For over fifty years poet and artist John Giorno lived and worked in three adjoining lofts on the Bowery in New York, the former home of legendary beat poet William Burroughs, which he dubbed ‘The Bunker’. Four years on from Giorno’s death in 2019, the address is to open to the public with a regular programme of lectures, performances, salons, and retreats, as well as study centre and library.
Anthony Huberman will take over from Elizabeth Dee as executive director of the John Giorno foundation, and oversee the public programme. Established in 2020, the foundation is dedicated to promoting Giorno’s legacy, in the spirit of his life-long commitment to supporting artists, poets, and musicians – as well as those who study the Nyingmapa tradition of Tibetan Buddhism.
Huberman currently serves as the director and chief curator at the CCA Wattis Institute for Contemporary Arts in San Francisco. Previously, he has founded The Artist’s Institute at Hunter College and curated widely in museums such as the Contemporary Art Museum St. Louis, Palais de Tokyo in Paris, and SculptureCenter in New York.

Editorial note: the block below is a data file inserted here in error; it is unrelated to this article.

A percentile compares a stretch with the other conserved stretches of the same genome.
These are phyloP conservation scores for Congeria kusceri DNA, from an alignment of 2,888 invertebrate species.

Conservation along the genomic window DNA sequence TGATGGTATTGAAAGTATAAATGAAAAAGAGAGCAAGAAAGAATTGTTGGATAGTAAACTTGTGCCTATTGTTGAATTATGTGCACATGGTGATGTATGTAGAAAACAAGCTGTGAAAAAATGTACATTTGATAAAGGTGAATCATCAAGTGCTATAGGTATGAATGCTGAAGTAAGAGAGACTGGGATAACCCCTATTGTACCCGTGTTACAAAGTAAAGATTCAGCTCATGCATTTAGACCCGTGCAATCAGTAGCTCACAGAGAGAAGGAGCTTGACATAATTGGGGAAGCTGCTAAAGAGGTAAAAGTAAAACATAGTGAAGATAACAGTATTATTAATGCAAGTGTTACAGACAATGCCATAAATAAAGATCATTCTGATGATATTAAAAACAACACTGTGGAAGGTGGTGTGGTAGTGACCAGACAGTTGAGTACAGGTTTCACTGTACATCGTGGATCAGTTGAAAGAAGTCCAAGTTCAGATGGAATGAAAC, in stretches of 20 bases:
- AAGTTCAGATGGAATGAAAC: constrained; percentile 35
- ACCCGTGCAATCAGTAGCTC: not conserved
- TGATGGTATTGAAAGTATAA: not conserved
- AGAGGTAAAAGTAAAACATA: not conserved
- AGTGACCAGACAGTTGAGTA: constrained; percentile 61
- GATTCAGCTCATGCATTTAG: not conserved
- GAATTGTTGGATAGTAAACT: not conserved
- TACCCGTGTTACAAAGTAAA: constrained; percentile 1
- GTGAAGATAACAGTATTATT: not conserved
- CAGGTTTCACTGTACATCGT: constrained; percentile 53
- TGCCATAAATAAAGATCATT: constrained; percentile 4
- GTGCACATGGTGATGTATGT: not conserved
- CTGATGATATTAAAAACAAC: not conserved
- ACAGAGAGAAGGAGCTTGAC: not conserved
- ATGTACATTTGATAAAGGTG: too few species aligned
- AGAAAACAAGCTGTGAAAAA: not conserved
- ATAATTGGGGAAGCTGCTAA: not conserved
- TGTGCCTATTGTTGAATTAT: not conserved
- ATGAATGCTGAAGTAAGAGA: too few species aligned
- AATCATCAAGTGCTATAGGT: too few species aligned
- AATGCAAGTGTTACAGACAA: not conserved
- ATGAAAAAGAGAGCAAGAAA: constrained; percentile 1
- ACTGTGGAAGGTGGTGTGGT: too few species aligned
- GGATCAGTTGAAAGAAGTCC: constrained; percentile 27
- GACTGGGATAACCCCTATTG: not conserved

Of Giorno, Huberman said: ‘He was always invested in his community of peers, whether by inviting people to perform with him or to contribute to Dial-a-Poem, by releasing a record of their work on his label, or even by paying their rent. Since the Bunker at 222 Bowery has been an informal gathering place for diverse artistic communities over the past several decades, one of my goals is to make it a future-facing space where those communities can meet each other, listen to each other, and learn from each other as they navigate contemporary concerns. I think this resonates with what so many of us want to be a part of right now – a place for artists to gather and be with other artists, and for audiences of all backgrounds to have access to the artist’s perspective.’